ERIC MATTHEWS REVIEWS
Here you will find links to many Eric Matthews album reviews.
Check 'em out!!
LATENESS OF THE HOUR - Reviews:
The Lateness of the Hour
Matthews is a classy guy. He dresses sharp, he writes beautifully chessy melodies and he sings in falsetto; like a not dead Jeff Buckley. His last record, It's Heavy In Here Here was received by critics as one of the greatest orch-pop records made since something the Carpenters did back in the '70s. His return comes with The Lateness of the Hour, and it sounds like a lullaby.
Creating lush orchestrations and gorgeous, aching, acoustic chords from a few pieces of wood, Matthews is like a graceful cross between Burt Bacharach and Barry White. But on songs like "Ideas That Died That Day," "To Clear the Air" and "Gilded Cages," Matthews shows he's an entirely different breed.
If you feel that what the world needs now is a new Frank Sinatra so you can get her in bed, The Lateness of the
Hour will not only show you've got style and taste, it'll also score you points with the ladies.
The Lateness Of The Hour - (Sub Pop)
I must give some credit to Sub Pop for their going out on a limb and signing acts that deviate so strongly from the music
typically associated with them (the "G" word). However, I don't think anyone could have expected an act as different as Eric
Matthews to put out music bearing the Sub Pop imprint. This is different. Very different.
A solid songwriter, and perhaps an even better arranger, Eric Matthews brings back orchestral pop at it's most lush - it's most
delicate. The songs on his latest, The Lateness Of The Hour, consist of arrangements so fragile and so perfect that the
slightest foreign element would bring it all crashing down. Matthews greatest talent is that he sets these very peculiar
boundaries for his songs, and never lets thing fall out of them.
While appealing to not quite a select audience as what may seem (the cocktail set, for example, are big Matthews fans),
Matthews finds a way to inject a startling variety in his music. upon first listen people would, wrongfully, dismiss The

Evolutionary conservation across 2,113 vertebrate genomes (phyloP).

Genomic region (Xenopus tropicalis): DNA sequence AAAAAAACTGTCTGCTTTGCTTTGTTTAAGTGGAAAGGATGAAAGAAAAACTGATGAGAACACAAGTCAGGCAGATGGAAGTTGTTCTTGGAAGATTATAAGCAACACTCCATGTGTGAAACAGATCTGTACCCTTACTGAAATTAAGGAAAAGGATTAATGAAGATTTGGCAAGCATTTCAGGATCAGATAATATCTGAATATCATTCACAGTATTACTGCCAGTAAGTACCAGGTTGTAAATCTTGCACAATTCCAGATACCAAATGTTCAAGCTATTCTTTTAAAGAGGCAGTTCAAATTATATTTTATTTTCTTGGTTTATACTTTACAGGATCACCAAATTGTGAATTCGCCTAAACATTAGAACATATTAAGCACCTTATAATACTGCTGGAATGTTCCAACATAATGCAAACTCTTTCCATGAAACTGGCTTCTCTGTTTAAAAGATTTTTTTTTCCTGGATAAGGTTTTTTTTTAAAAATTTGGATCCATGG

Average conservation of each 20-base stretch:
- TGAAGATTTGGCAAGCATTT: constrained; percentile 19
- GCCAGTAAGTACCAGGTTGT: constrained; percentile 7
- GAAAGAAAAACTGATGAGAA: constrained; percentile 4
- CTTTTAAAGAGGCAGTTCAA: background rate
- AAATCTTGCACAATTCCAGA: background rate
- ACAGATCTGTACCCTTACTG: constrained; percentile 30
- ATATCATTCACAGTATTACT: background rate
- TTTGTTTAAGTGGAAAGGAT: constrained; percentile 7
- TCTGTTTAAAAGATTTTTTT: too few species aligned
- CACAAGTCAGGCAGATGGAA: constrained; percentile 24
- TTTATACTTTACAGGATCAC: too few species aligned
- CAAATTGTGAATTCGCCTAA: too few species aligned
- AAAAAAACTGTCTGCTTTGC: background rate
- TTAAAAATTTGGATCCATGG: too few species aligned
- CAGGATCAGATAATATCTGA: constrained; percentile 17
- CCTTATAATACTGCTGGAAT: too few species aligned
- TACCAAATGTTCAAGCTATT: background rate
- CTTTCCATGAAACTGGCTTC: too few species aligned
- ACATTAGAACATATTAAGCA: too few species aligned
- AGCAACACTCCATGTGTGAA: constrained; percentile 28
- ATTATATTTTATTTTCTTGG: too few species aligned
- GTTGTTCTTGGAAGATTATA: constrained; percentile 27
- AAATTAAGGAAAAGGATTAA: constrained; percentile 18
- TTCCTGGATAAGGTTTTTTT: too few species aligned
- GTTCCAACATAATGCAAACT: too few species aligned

Lateness Of The Hour's songs as being too similar to one another creating, well, boredom. Matthews doesn't seem to care for making the "big splash", though.
He seems to prefer emphasizing the subtleties that can make a song succeed or fail.
And succeed it does! Almost always signing in a half-falsetto/half-whisper reminiscent of, don't laugh, Pink Floyd, the CD starts things off with the hypnotic
Ideas That Died That Day, perhaps the closest that Matthews comes to more contemporary fare. Following it is the wonderful My Morning Parade complete with
an outstanding vocal and even more impressive guitar solo that somehow manages to keep with the songs even feel. Matthews trumpet playing also delivers a
fine accent, a subtle "shot in the arm" that Matthews is so good at. Becomes Dark Blue is another track featuring Matthews at his trumpet, adding an
almost-Chet Baker sense of cool to the track.
Experimentation and rock aesthetics also appear on The Lateness Of The Hour, the most startling example being Everything's So Real. Opening with a quite
surprising guitar fury played by Matthews himself, the song's dream-like rhythm an great vocal may make detractors at least take note of the talent at work.
Even a middle eastern sound makes an appearance on The Pleasant Kind. Since The Wheel Free is a mesmerizing acoustic guitar driven number that benefits
greatly from a solid electric guitar by Jason Falkner and some steady drumming courtesy of NAME. Matthews can be playful with his melodies as well, with the